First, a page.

e hënë, 18 qershor 2007

Wonder Brainiac Kid

Teen Graduates Early, With a Double Major

David Banh, an 18-year-old from Annandale, just graduated from the University of Virginia in one year. With a double major.

David Banh of Annandale took more than 60 credits at U-Va. within a year.

His college education, almost entirely covered by a patchwork of scholarships, cost him about $200. And he sold back textbooks for more than that. Now he's starting graduate study at U-Va. with a research grant.

So at this point, he's technically running a profit.

He's upending two trends: Most students take longer to graduate than you might think -- about two-thirds of freshmen at four-year colleges in Virginia manage to finish within six years. And tuition gets more expensive every year.

He was helped by the fact that U-Va., as a public school, costs a lot less than most private colleges. And that the university accepted many of his Advanced Placement credits from high school; many of the most selective private schools wouldn't. As it was, he doubled up on course credits and took more physics over the summer to finish his second major.

Many professors would like students to explore and experiment in college rather than cram in as much as possible at top speed.

Still, "I've never seen anything like that before," said Donald Ramirez, professor and associate chairman of mathematics at U-Va.

"He's one of a kind," said Vicki Doff, his counselor at the competitive magnet Thomas Jefferson High School for Science and Technology in Fairfax County. "Absolutely amazing kid academically, incredibly persistent, bright, focused and determined. His academic record was second to none. I've been here over 20 years, and I've never had a student take the course load he did in his years here."

She used to worry he was doing too much. "And he usually proved me wrong."

Banh was born and grew up in Fairfax, the eldest son of parents who came to the United States from Vietnam in the 1980s.

Even in elementary school, he was trying to get ahead. His bus driver in kindergarten told his mom that the boy would do problems or talk about lessons on the bus with the other children, Kim Banh said. In second grade, he told her he was bored and wanted harder math problems.

David’s “Do Hard Things” Mentality

David seems to have adopted Mr. Edison’s famous adage while still in high school, taking as many advanced placement exams as he could and amassing an incredible 72 credits. He wisely used the teen years as they were intended, as a training ground and launching pad for the rest of his life. With that hard work done, David was halfway to his bachelor’s degree before the start of his first college semester.

At that point he could have breezed through a normal college course load and still finished two years early. But he didn’t. Instead he chose to continue the approach he took in high school: Hard work. But after signing up for 23 credit hours the first semester—most students take around 15—he found himself still with more free time than he had in high school.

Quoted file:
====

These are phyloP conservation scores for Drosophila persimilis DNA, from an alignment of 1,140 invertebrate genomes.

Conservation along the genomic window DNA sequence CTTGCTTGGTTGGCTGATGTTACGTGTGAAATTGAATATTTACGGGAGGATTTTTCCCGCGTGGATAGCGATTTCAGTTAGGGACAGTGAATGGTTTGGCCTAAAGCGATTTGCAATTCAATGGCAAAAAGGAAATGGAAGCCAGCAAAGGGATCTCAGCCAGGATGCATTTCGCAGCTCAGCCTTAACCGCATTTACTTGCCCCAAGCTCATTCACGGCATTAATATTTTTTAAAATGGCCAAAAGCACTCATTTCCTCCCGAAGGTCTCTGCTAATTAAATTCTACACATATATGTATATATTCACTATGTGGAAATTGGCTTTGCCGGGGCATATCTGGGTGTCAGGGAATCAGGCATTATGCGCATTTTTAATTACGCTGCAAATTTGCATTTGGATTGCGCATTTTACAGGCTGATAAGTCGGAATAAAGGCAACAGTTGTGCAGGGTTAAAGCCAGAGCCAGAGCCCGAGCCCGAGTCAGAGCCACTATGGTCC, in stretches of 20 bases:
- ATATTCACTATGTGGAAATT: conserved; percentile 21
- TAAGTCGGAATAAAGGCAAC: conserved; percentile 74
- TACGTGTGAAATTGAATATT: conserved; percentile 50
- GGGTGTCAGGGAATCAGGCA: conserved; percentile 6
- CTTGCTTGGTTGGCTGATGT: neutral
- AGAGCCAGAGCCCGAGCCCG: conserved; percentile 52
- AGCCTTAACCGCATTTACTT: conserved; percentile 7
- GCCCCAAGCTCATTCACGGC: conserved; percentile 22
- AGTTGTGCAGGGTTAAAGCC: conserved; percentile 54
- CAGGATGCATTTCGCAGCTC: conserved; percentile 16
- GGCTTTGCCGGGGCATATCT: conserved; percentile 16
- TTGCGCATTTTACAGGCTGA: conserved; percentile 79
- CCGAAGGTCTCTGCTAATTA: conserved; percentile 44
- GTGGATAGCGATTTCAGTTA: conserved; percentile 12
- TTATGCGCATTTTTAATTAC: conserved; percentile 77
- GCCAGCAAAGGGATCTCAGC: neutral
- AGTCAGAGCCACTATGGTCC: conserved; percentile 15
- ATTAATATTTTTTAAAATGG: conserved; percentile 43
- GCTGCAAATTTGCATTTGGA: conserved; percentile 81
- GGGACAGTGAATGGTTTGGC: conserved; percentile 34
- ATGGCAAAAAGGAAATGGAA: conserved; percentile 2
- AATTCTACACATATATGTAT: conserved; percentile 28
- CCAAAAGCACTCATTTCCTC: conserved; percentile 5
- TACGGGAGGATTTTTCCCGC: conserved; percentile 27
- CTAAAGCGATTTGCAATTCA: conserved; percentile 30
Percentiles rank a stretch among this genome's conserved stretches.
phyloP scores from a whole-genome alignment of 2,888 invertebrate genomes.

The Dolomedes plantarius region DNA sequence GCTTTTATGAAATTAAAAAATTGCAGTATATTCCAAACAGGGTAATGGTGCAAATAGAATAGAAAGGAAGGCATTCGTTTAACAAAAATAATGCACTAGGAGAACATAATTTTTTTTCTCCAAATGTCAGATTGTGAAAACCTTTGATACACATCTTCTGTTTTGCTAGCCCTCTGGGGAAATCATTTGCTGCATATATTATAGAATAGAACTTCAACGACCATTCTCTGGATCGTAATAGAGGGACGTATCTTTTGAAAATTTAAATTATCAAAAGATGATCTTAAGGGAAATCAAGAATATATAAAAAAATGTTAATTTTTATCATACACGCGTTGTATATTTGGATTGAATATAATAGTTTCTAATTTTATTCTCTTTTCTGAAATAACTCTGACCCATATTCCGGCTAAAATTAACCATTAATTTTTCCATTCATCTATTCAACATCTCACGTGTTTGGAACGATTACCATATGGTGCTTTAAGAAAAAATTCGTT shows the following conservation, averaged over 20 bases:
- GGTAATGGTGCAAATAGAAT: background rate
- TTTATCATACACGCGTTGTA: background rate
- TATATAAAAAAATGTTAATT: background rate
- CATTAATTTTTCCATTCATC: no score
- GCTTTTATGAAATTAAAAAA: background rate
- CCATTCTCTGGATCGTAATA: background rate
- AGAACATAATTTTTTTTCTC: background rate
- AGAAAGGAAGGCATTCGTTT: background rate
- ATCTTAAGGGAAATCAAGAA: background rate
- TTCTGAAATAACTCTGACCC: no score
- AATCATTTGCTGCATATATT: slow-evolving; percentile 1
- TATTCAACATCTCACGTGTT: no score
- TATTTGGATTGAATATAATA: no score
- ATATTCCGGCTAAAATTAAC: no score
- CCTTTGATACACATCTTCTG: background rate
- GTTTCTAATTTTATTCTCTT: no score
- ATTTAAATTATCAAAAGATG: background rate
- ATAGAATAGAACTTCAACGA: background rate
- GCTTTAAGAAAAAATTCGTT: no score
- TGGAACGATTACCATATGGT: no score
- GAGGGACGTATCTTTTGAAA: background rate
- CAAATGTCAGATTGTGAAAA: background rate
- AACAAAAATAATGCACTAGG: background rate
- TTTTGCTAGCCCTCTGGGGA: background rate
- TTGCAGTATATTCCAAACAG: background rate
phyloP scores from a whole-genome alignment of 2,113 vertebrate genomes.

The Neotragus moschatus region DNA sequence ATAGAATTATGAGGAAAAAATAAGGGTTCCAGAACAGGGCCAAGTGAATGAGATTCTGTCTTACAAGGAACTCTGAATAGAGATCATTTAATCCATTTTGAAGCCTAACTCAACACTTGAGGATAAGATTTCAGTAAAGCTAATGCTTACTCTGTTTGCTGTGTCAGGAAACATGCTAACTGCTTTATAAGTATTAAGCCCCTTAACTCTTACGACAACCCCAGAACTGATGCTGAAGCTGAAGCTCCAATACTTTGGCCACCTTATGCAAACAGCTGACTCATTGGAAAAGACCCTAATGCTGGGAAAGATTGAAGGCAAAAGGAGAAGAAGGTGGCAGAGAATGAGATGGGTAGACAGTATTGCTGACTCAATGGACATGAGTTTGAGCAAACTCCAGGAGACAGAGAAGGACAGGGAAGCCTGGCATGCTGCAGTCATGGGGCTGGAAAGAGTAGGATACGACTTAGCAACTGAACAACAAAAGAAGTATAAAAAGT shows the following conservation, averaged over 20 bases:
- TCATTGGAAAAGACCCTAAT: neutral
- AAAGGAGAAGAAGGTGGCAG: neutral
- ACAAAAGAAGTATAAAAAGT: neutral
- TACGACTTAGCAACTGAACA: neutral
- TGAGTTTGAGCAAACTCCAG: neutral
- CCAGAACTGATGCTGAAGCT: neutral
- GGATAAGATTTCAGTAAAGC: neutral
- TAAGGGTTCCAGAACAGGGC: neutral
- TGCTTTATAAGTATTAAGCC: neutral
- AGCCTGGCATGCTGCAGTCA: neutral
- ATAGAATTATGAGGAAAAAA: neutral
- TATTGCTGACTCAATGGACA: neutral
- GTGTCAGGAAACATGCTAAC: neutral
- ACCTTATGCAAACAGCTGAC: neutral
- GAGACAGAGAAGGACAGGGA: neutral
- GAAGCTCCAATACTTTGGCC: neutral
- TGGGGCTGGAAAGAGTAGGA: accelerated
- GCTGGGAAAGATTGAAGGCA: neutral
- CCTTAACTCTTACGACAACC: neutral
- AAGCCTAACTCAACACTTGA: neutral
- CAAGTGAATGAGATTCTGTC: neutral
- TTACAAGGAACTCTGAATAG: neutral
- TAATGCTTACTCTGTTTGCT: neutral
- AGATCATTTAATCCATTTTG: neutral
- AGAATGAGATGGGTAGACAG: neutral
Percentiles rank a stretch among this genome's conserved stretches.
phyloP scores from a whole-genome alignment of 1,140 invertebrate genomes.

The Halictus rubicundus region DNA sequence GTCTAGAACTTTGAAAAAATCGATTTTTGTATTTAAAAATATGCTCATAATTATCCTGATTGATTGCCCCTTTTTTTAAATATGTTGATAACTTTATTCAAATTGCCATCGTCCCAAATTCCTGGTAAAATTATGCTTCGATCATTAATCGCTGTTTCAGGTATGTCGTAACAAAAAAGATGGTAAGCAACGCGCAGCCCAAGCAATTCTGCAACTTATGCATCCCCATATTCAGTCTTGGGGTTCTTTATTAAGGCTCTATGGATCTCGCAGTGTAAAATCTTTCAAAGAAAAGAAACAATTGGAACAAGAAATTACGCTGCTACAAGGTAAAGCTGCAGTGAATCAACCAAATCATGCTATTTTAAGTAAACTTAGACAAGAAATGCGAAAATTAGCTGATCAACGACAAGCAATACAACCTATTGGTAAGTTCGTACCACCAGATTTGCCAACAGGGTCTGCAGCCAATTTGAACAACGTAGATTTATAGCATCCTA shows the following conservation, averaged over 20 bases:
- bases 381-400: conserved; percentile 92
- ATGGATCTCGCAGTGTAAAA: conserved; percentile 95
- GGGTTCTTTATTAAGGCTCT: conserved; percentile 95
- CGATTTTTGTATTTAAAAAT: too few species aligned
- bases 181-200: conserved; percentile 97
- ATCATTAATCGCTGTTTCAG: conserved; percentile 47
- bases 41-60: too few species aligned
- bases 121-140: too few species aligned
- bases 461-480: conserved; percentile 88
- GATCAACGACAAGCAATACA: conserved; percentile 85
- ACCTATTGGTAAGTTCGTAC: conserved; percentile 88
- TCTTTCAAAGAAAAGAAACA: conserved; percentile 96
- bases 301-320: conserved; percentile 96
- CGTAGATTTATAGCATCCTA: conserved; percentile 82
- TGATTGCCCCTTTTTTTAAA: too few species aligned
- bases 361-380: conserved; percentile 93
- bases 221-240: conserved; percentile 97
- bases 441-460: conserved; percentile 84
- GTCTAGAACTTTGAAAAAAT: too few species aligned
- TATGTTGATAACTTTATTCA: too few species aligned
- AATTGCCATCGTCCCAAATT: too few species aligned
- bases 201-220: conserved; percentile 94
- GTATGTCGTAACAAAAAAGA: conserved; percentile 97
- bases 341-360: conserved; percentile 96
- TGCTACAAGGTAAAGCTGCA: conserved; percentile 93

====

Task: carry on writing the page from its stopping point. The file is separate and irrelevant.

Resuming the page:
Knowing that he would have to take out student loans if he continued a second year, David decided it made a lot more sense to just finish in a single year. An unheard of 37-credit second semester completed his mathematics major, with a final summer class getting him the three additional credits he needed for a double major in physics. He graduated last month.

“From the very beginning, I was amazed,” David’s mathematics professor, Irena Lasiecka, told the Daily Progress. “He was definitely the best student in the class, and also the most mature even though he was younger.”

Why We Do Hard Things

From what I can gather from the articles available, David is not a Christian. Yet we can still commend his work ethic. The way he continually pushed himself in high school and college to “do hard things” is an excellent example to rebelutionaries.

With his brains and talent, David could have easily coasted through high school and college. Instead he diligently applied himself to a season of intense study; even when it kept him from other enjoyable activities; even when his friends thought he was slightly insane. What was his motivation? Saving time and money.

This is how rebelutionaries differ from the David Banhs’ and Michael Sessions’ of the world and why I pray they will be far less rare. As Christians, as rebelutionaries, we have far better reasons to do hard things. Here are three of them:

1.) A higher purpose: To glorify our Creator. It’s not about us.

2.) A greater strength: The work of the Holy Spirit. Not our own strength.

3.) A sweeter joy: Knowing Christ as Savior. Saved by grace alone.

Friends, these are priceless biblical truths. Stories like David’s turn our society’s expectations of teenagers upside down. They demonstrates how capable young people can be if they apply themselves. They prove the power of a young man dedicated to a dream. But friends, as Christians we have a calling that is higher than any earthly dream and a power beyond any human strength.

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